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Flying in a free-flying, foot-launched aircraft.

Paragliding (known in some countries as "parapenting") is a recreational and competitive flying sport. A paraglider is a free-flying, foot-launched aircraft. The pilot sits in a harness suspended below a fabric wing, whose shape is formed by the pressure of air entering vents in the front of the wing.

It is closely related to hang gliding, but quite different from parasailing/parascending, which doesn't involve free flight. (Paramotoring uses the same equipment, with the addition of a propeller mounted behind the pilot, making it a form of ultra-light aviation as opposed to free flight).



The paraglider wing (or 'canopy') is a self-inflating structure consisting of a row of cells, most of them open at the front and all of them closed at the back, joined together side by side. Moving through the air keeps them inflated because air goes in the front but can't get out the back. In cross-section, the cells form an aerofoil cross-section to produce lift, just like an airplane wing.

The pilot is supported underneath the wing from a web of lines (each with the strength to support the pilot). The lines are then attached to strap-like risers that are attached to the pilot's harness.

Controls held in the pilot's hands, which pull down the trailing edge of the wing, are used to control speed and to turn.

The pilot is strapped into the bucket-seat harness, which holds a reserve parachute, and includes a 'speed system' which pulls down the leading edge for maximum flying speed. All recreational harnesses have a foam or air-bag back protector.

Solo paraglider wings typically have an area of 20–30 m2 with a span of 8–12 m, and weigh 4–7 kg. Combined weight of wing, harness, reserve, instruments, etc is around 12–16 kg.

Glide ratio is typically around 8:1 (compared with 15:1 for hang gliders and 60:1 for sailplanes), and speed range is typically 20–50 km/h (stall speed – max speed): though safe flying range is smaller.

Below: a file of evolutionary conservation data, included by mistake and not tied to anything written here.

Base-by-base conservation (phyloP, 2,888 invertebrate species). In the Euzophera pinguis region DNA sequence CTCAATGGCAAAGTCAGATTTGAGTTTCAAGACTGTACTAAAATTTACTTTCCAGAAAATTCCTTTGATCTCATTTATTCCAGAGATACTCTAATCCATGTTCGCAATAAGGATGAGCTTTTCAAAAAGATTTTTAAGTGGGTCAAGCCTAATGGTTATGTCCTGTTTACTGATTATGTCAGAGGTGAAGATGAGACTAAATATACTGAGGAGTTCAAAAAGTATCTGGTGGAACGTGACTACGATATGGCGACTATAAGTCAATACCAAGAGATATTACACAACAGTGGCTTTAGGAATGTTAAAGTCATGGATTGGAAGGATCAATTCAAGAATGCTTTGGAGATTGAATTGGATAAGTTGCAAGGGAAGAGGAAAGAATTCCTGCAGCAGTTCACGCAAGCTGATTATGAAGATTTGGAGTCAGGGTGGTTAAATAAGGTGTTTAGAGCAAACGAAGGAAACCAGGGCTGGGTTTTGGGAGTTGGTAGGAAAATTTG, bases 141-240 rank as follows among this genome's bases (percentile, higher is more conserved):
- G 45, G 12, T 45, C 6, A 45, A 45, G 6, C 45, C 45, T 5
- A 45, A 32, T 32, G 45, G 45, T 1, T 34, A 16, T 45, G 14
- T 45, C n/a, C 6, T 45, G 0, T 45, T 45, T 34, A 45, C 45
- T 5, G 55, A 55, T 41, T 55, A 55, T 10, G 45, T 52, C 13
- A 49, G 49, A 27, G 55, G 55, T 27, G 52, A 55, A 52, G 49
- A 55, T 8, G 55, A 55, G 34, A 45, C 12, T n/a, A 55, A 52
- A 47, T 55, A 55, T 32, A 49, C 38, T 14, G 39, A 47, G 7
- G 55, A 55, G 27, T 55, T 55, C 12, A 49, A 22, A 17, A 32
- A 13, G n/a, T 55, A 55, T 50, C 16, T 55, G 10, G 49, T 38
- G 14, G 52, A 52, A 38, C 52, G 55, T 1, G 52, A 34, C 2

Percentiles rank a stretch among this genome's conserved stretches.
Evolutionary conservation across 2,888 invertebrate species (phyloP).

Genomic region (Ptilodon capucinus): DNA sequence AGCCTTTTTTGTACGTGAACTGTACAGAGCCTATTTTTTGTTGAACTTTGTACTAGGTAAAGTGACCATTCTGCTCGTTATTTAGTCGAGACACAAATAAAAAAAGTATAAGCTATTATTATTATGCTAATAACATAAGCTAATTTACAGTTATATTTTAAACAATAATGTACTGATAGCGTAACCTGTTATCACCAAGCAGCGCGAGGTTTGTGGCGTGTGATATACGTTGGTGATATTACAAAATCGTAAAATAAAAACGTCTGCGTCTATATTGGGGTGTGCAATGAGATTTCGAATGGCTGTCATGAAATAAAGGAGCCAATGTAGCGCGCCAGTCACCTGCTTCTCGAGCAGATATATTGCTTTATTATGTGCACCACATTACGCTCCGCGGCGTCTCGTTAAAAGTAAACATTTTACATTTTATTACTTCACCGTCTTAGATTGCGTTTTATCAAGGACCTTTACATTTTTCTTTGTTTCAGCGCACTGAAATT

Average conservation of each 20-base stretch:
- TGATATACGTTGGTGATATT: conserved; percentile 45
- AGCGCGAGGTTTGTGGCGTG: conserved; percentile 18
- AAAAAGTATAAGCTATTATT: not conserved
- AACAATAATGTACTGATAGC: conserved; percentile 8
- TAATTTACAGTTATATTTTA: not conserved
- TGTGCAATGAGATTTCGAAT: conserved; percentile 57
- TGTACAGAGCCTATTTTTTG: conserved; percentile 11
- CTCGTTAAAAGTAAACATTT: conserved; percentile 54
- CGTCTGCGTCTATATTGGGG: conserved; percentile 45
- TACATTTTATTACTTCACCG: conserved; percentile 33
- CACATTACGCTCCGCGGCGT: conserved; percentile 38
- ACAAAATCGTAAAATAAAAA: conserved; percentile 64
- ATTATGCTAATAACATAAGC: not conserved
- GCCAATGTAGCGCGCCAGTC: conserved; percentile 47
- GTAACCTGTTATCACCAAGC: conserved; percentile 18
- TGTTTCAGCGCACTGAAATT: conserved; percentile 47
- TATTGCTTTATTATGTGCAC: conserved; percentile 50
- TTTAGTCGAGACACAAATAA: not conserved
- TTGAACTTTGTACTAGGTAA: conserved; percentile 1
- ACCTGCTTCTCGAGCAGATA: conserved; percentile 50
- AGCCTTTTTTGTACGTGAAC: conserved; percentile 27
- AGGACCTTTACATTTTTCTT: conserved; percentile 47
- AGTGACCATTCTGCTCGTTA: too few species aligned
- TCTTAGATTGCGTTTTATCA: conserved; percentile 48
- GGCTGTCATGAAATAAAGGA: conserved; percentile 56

Modern paraglider wings are made of high-performance non-porous fabrics such as Porcher Marine & Gelvenor, with Dyneema/Spectra or Kevlar/Aramid lines.

For storage and carrying, the wing is folded into the harness seat, and the whole stored in a backpack (which is normally stowed in the harness in flight).

Tandem paragliders, designed to carry the pilot and one passenger, are larger but otherwise similar.


In unpowered flight, rising air is needed to keep a glider aloft. This rising air can comes from two sources:

*when the sun heats features on the ground, columns of rising air known as thermals are generated

*when wind encounters a ridge in the landscape, the air is forced upwards, providing ridge lift.

In mountainous environments, flying is mostly based around thermals, which can be used to stay aloft before heading for a landing field below the launch site. In hill environments, ridge lift is used for ridge soaring, and landing can be done either back at the launch site, or at a landing field at the bottom of the ridge. In either case, more experienced pilots can use thermals to go 'cross country'.

Ridge soaring

In ridge soaring, pilots fly along the length of a ridge feature in the landscape, relying on the lift provided by the air which is forced up as it passes over the ridge.

Ridge soaring is highly dependent on a steady wind within a defined range (the suitable range depends on the performance of the wing and the skill of the pilot). Too little wind, and insufficient lift is available to stay airborne (pilots end up 'scratching' along the slope). With more wind, gliders can fly well above and forward of the ridge, but too much wind, and there is a risk of being 'blown back' over the ridge.

When ridge soaring, it is usually possible to either 'top land' or 'slope land' close to the launch site, which saves time returning from a landing site back to the launch site.

Thermal flying

When the sun warms the ground, it will warm some features more than others (such as rock-faces or large buildings), and these set off thermals which rise through the air. Sometimes these may be a simple rising column of air; more often, they are blown sideways in the wind, and will break off from the source, with a new thermal forming later.

Once a pilot finds a thermal, he or she begins to fly in a circle, trying to center the circle on the strongest part of the thermal, where the air is rising the fastest. Most pilots use a 'vario' (vario-altimeter), which indicates climb rate with beeps and/or a visual display, to help 'core-in' on a thermal.